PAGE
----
Wednesday, October 27

In Tepic, Nayarit, 15 people were killed at a car wash when three SUVs full of gun men pulled up and began indiscriminately shooting at employees and customers. The unemployed young men who work informally washing cars sometimes work as street level spies for warring drug gang factions.

Total Body Count for the Week: 199

Total Body Count for the Year: 8,707

Read the previous Mexico Drug War Update here.

Mexico

Mexico Drug War Update

by Bernd Debusmann, Jr.

Mexican drug trafficking organizations make billions each year smuggling drugs into the United States, profiting enormously from the prohibitionist drug policies of the US government. Since Mexican president Felipe Calderon took office in December 2006 and called the armed forces into the fight against the so-called cartels, prohibition-related violence has killed more than 28,000 people, the government reported in August. The increasing militarization of the drug war and the arrest of dozens of high-profile drug traffickers have failed to stem the flow of drugs -- or the violence -- whatsoever. The Merida initiative, which provides $1.4 billion over three years for the US to assist the Mexican government with training, equipment and intelligence, has so far failed to make a difference. Here are a few of the latest developments in Mexico's drug war.

Servando Gomez ("La Tuta")
Thursday, October 14

In Michoacan, a radio statement broadcast a recording described as a conversation between a high-level drug trafficker and a federal lawmaker. W radio said that the recording was between La Familia Cartel figure Servando Gomez (La Tuta) and politician Cesar Godoy. The two express support for one another and discuss offering a bribe to a journalist. Godoy was one of 36 Michoacan people accused of ties to the La Familia organization last year.

In Tamaulipas, Mexican authorities temporarily called off the search for a missing American. David Hartley has been missing since a shooting incident on Falcon Lake, which sits on the US-Mexico border. Mexican authorities will resume the search after a review of search strategies.

Friday, October 15

In the city of Chihuahua, six members of the prison Immediate Reaction Task Force were killed after the vehicle in which they were driving to work was ambushed. At least 10 gunmen fired on the vehicle with assault rifles. The attack occurred just two days after the La Linea -- the armed wing of the Juarez Cartel -- declared war on prison officials for their supposed favorable treatment of Sinaloa Cartel members.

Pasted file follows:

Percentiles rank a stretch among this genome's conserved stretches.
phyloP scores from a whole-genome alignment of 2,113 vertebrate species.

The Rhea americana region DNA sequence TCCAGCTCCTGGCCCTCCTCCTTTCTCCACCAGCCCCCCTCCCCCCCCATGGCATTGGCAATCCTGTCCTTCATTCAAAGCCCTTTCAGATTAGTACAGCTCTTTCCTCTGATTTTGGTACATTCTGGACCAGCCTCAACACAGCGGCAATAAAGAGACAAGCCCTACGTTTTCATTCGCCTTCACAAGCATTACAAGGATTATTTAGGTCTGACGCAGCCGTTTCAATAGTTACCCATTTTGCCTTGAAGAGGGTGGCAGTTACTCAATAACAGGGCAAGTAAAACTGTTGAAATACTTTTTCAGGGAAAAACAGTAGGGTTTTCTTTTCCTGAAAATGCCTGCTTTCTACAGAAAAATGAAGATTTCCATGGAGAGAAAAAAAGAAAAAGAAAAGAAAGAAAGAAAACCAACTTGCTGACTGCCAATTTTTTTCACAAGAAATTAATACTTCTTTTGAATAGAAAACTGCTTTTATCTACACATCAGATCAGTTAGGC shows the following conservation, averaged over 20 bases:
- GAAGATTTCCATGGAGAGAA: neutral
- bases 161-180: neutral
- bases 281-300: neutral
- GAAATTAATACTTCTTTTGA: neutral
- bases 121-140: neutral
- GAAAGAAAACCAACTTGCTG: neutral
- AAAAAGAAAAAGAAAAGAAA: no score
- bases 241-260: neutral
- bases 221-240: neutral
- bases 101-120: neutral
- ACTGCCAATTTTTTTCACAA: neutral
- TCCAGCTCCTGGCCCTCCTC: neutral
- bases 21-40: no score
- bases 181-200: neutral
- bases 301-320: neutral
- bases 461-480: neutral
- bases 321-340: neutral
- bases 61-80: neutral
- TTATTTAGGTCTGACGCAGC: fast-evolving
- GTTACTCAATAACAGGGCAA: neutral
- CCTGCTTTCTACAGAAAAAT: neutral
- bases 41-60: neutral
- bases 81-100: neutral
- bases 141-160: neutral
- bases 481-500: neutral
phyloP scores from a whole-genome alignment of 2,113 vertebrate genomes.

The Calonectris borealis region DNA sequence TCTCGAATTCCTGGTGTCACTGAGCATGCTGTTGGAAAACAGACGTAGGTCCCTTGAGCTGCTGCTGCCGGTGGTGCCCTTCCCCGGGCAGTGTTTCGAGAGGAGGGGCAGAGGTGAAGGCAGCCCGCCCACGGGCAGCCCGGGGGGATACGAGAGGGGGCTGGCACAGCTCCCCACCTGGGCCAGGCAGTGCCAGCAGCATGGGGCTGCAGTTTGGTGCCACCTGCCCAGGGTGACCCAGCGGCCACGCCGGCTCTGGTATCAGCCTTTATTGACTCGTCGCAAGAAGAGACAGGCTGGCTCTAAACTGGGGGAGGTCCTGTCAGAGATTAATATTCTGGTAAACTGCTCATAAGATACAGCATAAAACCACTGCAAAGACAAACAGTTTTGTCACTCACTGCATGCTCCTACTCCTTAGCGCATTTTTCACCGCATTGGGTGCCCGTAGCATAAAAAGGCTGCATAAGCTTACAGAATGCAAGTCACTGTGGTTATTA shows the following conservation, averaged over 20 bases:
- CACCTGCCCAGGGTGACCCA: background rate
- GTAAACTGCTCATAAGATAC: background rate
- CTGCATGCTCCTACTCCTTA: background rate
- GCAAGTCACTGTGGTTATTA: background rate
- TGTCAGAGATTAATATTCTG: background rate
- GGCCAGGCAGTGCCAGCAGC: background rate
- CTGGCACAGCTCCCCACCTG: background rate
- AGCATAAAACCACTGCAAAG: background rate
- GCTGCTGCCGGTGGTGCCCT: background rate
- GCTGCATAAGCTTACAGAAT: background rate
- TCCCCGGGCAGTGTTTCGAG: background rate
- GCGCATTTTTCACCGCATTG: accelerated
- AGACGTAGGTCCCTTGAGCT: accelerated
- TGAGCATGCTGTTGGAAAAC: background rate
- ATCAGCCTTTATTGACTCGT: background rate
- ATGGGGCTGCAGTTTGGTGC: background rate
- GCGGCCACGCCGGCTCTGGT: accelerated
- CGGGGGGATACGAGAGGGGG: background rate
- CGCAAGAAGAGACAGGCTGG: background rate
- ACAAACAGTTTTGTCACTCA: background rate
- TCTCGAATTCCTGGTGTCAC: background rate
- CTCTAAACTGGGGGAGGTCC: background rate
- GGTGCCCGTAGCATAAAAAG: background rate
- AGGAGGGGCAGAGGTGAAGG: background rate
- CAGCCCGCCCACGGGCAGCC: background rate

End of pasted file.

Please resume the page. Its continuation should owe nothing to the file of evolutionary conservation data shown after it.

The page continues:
In Jalisco, soldiers confiscated a massive cache of arms and ammunition at a home in the town of Zapopan. The arsenal included 51 rifles, 49 handguns, two rocket launchers, 20 grenades and 38,000 rounds of ammunition. Police also seized 18 kilos of meth, a small amount of cocaine, and a vehicle. No arrests appear to have been made.

Sunday, October 17

In Ciudad Juarez, 15 people were murdered in several locations. In one incident, eight people were killed when gunmen stormed a house. In another incident, the mayor of the nearby town of El Porvenir and his son were gunned down. The two had fled El Porvenir three weeks ago after the kidnap and murder of several neighbors.

Tuesday,  October 19

In Tijuana, soldiers and police seized 134 tons of marijuana during early morning raids in several locations. The marijuana was packaged in at least 15,000 different packages, which were marked with coded phrases and pictures, including images of Homer Simpson saying "I'm gonna get high, dude" in Spanish. Initial reports suggest the load belonged to the Sinaloa Cartel. The raids followed a shootout with several suspects, who led authorities to the stash locations.

Total Body Count for the Week:118

Total Body Count for the Year: 8,508

Mexico

This Week's Corrupt Cops Stories

Crookedness in the Wayne County, Michigan, court system; endemic corruption in Camden; a tweaker cop in Iowa; and another pair of jail guards go bad. Let's get to it:

evidence room